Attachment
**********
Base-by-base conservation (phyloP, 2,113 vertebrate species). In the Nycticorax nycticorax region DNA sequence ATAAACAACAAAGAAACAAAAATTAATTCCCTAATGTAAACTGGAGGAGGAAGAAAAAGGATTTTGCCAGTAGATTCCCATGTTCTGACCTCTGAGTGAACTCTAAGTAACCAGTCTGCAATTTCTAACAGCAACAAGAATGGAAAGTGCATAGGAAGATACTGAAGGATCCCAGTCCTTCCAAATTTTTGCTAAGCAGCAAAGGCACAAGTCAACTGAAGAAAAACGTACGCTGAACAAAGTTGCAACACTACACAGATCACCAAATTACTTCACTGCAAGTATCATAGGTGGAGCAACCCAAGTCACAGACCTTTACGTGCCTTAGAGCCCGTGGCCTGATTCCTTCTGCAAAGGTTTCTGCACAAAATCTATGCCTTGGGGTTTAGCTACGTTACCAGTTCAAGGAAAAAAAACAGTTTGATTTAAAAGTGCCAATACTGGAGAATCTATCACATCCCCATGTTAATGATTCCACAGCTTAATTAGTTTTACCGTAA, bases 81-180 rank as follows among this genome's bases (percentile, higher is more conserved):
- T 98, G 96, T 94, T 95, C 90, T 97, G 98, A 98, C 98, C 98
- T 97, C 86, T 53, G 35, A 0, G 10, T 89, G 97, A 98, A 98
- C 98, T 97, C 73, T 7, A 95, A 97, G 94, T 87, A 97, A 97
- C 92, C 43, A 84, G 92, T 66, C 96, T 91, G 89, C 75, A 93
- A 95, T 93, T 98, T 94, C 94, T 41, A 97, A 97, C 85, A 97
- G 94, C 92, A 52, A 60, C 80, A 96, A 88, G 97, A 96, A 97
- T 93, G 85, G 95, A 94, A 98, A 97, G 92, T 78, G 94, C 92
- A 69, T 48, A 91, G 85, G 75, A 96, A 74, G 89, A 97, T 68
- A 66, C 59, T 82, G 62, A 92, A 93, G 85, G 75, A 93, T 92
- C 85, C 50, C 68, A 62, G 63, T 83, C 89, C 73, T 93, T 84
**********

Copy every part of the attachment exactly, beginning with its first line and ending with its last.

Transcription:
Base-by-base conservation (phyloP, 2,113 vertebrate species). In the Nycticorax nycticorax region DNA sequence ATAAACAACAAAGAAACAAAAATTAATTCCCTAATGTAAACTGGAGGAGGAAGAAAAAGGATTTTGCCAGTAGATTCCCATGTTCTGACCTCTGAGTGAACTCTAAGTAACCAGTCTGCAATTTCTAACAGCAACAAGAATGGAAAGTGCATAGGAAGATACTGAAGGATCCCAGTCCTTCCAAATTTTTGCTAAGCAGCAAAGGCACAAGTCAACTGAAGAAAAACGTACGCTGAACAAAGTTGCAACACTACACAGATCACCAAATTACTTCACTGCAAGTATCATAGGTGGAGCAACCCAAGTCACAGACCTTTACGTGCCTTAGAGCCCGTGGCCTGATTCCTTCTGCAAAGGTTTCTGCACAAAATCTATGCCTTGGGGTTTAGCTACGTTACCAGTTCAAGGAAAAAAAACAGTTTGATTTAAAAGTGCCAATACTGGAGAATCTATCACATCCCCATGTTAATGATTCCACAGCTTAATTAGTTTTACCGTAA, bases 81-180 rank as follows among this genome's bases (percentile, higher is more conserved):
- T 98, G 96, T 94, T 95, C 90, T 97, G 98, A 98, C 98, C 98
- T 97, C 86, T 53, G 35, A 0, G 10, T 89, G 97, A 98, A 98
- C 98, T 97, C 73, T 7, A 95, A 97, G 94, T 87, A 97, A 97
- C 92, C 43, A 84, G 92, T 66, C 96, T 91, G 89, C 75, A 93
- A 95, T 93, T 98, T 94, C 94, T 41, A 97, A 97, C 85, A 97
- G 94, C 92, A 52, A 60, C 80, A 96, A 88, G 97, A 96, A 97
- T 93, G 85, G 95, A 94, A 98, A 97, G 92, T 78, G 94, C 92
- A 69, T 48, A 91, G 85, G 75, A 96, A 74, G 89, A 97, T 68
- A 66, C 59, T 82, G 62, A 92, A 93, G 85, G 75, A 93, T 92
- C 85, C 50, C 68, A 62, G 63, T 83, C 89, C 73, T 93, T 84